First things first: Sound Transit has a mascot. His name is Zap

First things first: Sound Transit has a mascot. His name is Zap Gridlock. He’s a Buzz Lightyear-, Trojan warrior-looking dude with a stoplight on his head. Or at least he has been.

Believe it or not, Zap’s been around for almost 15 years. He debuted in 1999, and according to Sound Transit spokesperson Kimberly Reason, has played “a major role in [Sound Transit’s] outreach efforts to build awareness of our regional transit system and services.” She says Zap “attends as many events as we can get him to, including service launches, parades, fairs and festivals, and events where kids/youth are a big draw. “ He’s got a Facebook page, naturally, and based on video available on the Internets performed impressively back in 2011 at the “mascot games” at Tacoma’s Cheney Stadium (competing against the likes of Rhubarb the Rainers’ reindeer and the Little Ceasars’ guy).

I’ll be honest: I’d never heard of Zap Gridlock. Until yesterday, at least, when I ran into costume designer Erik Andor outside the Pioneer Square building he works out of. Andor mentioned that he’d been hired by Sound Transit to give Zap Gridlock a new look.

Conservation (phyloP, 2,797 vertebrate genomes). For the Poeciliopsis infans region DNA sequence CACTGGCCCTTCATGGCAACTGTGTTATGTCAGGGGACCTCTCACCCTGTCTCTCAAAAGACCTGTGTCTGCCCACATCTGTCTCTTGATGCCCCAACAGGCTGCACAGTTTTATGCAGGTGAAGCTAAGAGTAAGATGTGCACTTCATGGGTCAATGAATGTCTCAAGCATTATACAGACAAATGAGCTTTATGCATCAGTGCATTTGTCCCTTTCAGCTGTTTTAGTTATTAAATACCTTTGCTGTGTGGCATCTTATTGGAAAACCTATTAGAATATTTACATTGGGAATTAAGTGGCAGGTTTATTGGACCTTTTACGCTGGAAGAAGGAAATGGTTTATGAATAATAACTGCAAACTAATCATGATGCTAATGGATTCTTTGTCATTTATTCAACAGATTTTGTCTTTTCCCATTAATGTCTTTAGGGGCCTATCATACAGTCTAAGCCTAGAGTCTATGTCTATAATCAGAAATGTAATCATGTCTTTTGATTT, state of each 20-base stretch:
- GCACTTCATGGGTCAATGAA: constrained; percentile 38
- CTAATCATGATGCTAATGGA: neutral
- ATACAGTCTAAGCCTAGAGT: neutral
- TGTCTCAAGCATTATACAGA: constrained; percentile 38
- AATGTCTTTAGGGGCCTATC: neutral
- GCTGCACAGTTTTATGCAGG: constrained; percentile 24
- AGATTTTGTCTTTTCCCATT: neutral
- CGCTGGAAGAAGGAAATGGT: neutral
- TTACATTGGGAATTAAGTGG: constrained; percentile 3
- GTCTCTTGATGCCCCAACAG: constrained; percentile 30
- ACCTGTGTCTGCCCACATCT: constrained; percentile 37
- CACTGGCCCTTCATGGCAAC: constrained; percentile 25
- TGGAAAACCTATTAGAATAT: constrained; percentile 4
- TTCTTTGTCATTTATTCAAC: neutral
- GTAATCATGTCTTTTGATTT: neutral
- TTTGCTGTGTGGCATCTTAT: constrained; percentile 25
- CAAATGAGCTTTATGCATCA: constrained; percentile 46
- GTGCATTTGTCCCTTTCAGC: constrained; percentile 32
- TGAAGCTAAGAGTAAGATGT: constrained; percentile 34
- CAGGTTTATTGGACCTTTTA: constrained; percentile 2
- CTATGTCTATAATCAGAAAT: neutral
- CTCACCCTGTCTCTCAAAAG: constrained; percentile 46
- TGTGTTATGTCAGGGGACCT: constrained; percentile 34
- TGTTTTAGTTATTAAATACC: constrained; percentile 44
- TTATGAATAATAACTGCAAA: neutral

Needless to say, I was intrigued.

Reason confirmed Zap’s pending makeover. Attributing the decision to the age of his 14-year-old costume (which must smell delightful), she tells Seattle Weekly that the new Zap will likely debut in June, “maybe at the Rainier Valley Parade.” She says Andor will give Zap a new “muscle suit,” redo his breastplate to say ‘Zap Gridlock’ “ and add “ZG” in silver letters to his belt. Reason also reveals that Zap’s head “will be slightly revamped so it attaches to the back of the breastplate.”

Probably a good call. Sounds important.

“Although a lot of people know who Zap Gridlock is, [Sound Transit] is taking the opportunity to better identify his character by placing his name on the costume itself,” Reason explains. “I’ve heard people say he looks like Buzz Lightyear, so this is a good time to dispel any confusion.”

Oops. My bad.

According to Reason the new outfit – which, she reiterates, is just an upgrade and isn’t part of a full Zap Gridlock rebranding effort – will cost Sound Transit $2,900. She says Zap’s original costume was “conceptualized and designed” by a company called Dillon Works – which also designed the Mariners’ Moose and UW Husky mascots, but “has since left the mascot business.” Reason says Andor was chosen for the important job after offering the best estimate.